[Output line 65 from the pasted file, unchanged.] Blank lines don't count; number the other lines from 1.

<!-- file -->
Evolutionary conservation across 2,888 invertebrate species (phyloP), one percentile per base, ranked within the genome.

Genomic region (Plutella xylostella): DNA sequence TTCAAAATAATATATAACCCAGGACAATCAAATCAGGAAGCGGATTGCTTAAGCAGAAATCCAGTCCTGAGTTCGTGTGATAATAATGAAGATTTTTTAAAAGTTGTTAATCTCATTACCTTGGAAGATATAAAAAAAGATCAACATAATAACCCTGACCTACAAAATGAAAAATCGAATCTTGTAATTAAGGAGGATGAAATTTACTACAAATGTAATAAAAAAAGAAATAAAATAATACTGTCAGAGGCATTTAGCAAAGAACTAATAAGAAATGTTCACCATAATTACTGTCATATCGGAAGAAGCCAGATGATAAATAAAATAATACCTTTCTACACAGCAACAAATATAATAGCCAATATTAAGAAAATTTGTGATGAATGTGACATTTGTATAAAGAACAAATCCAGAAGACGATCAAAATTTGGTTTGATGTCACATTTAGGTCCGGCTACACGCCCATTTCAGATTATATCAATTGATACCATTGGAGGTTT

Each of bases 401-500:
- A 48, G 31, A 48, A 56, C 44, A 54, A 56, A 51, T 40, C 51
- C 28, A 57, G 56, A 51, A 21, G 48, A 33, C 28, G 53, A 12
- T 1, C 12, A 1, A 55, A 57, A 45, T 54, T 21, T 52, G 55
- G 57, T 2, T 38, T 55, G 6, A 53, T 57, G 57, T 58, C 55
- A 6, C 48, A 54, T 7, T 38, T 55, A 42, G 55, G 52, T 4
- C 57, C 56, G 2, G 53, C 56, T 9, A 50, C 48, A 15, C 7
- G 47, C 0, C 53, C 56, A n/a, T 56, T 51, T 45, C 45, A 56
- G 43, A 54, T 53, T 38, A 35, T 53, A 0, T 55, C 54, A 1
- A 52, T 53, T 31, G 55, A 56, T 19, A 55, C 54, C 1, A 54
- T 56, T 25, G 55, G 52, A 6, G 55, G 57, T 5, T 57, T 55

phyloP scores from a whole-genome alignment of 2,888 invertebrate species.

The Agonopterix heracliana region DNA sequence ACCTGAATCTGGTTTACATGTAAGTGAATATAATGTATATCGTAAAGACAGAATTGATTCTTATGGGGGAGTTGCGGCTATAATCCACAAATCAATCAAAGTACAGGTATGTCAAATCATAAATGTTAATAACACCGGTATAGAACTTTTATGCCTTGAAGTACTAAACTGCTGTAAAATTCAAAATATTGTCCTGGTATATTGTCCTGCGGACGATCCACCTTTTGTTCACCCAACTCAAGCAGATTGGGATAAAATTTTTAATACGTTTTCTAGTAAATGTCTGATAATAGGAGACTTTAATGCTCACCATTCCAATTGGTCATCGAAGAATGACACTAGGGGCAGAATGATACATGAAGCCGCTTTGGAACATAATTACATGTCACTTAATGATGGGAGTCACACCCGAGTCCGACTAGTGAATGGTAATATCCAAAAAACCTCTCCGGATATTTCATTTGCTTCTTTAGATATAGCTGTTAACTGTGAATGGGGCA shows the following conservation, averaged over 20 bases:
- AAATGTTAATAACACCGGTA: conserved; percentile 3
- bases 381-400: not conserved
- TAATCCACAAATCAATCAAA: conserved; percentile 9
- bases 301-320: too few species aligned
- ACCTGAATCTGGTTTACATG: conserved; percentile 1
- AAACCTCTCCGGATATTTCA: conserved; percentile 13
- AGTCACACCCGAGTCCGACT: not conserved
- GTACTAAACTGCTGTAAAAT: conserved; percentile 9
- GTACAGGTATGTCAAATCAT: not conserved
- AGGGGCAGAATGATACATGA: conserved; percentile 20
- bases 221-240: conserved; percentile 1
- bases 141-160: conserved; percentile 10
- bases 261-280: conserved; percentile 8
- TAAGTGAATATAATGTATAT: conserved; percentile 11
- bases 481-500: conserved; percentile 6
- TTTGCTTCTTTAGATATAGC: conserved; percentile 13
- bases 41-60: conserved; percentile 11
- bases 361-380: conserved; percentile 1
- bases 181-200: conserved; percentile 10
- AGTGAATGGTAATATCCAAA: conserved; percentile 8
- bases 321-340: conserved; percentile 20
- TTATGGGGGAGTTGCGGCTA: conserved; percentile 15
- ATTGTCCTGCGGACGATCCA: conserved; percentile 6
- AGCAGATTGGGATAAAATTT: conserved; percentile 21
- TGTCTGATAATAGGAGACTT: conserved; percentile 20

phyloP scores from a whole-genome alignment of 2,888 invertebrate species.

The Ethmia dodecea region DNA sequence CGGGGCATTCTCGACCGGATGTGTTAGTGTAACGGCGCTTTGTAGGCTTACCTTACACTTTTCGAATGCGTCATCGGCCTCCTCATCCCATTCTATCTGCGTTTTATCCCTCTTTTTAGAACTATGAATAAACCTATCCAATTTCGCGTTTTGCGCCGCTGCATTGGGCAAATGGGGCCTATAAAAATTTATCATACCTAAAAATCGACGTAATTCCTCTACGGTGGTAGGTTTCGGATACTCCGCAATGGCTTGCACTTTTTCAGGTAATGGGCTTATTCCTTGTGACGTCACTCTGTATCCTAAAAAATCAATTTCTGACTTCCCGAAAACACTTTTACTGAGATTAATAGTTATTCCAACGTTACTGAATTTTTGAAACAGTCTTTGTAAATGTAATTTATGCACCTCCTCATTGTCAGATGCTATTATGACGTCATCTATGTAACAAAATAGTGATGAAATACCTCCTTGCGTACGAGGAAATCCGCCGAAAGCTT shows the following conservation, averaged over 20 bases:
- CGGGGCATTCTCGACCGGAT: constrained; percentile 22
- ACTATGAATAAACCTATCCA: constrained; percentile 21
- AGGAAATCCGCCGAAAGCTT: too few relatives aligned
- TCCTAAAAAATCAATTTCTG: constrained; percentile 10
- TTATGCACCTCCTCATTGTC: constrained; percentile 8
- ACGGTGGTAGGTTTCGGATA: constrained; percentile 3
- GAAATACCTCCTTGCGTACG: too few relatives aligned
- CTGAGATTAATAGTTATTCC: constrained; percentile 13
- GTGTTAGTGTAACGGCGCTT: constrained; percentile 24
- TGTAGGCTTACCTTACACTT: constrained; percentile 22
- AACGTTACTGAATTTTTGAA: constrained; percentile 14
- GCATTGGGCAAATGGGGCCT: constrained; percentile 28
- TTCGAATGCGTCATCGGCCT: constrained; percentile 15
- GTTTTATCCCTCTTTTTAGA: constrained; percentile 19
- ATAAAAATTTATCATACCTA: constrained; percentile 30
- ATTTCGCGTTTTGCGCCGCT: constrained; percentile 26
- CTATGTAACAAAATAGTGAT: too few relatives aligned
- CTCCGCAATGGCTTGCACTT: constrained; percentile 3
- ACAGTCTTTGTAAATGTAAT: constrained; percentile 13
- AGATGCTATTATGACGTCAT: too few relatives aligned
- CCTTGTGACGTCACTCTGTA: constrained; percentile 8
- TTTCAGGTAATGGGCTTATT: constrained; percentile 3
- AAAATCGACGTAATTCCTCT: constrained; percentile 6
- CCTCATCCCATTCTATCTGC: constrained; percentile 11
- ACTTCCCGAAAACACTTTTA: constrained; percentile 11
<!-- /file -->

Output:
- AAAATCGACGTAATTCCTCT: constrained; percentile 6